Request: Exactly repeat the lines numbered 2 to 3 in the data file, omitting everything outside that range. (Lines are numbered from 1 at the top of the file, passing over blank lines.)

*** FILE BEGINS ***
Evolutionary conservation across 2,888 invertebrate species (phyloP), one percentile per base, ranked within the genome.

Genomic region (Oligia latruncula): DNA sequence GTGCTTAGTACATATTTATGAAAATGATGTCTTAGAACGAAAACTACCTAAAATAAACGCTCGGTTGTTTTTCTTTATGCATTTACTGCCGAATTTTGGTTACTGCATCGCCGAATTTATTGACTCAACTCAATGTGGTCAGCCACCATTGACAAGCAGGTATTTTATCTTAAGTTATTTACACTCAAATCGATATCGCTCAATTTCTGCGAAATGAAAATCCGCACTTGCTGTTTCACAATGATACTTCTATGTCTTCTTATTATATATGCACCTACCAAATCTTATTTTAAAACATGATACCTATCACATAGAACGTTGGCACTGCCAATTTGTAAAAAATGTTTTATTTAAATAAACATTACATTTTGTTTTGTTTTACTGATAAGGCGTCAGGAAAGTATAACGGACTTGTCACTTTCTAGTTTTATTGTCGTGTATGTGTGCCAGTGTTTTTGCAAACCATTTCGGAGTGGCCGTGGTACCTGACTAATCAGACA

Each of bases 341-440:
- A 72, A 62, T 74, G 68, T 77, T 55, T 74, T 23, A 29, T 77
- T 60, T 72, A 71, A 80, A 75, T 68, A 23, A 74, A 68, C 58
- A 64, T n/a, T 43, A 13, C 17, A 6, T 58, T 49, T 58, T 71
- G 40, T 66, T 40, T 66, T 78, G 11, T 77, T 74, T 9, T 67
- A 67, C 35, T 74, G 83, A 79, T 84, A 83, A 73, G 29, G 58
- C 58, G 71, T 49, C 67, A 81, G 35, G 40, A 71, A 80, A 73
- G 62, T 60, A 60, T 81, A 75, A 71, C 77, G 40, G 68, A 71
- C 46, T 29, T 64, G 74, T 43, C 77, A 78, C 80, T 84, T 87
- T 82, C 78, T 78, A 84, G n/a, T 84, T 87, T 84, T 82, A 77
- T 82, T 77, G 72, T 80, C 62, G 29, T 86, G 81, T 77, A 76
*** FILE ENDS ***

Genomic region (Oligia latruncula): DNA sequence GTGCTTAGTACATATTTATGAAAATGATGTCTTAGAACGAAAACTACCTAAAATAAACGCTCGGTTGTTTTTCTTTATGCATTTACTGCCGAATTTTGGTTACTGCATCGCCGAATTTATTGACTCAACTCAATGTGGTCAGCCACCATTGACAAGCAGGTATTTTATCTTAAGTTATTTACACTCAAATCGATATCGCTCAATTTCTGCGAAATGAAAATCCGCACTTGCTGTTTCACAATGATACTTCTATGTCTTCTTATTATATATGCACCTACCAAATCTTATTTTAAAACATGATACCTATCACATAGAACGTTGGCACTGCCAATTTGTAAAAAATGTTTTATTTAAATAAACATTACATTTTGTTTTGTTTTACTGATAAGGCGTCAGGAAAGTATAACGGACTTGTCACTTTCTAGTTTTATTGTCGTGTATGTGTGCCAGTGTTTTTGCAAACCATTTCGGAGTGGCCGTGGTACCTGACTAATCAGACA

Each of bases 341-440: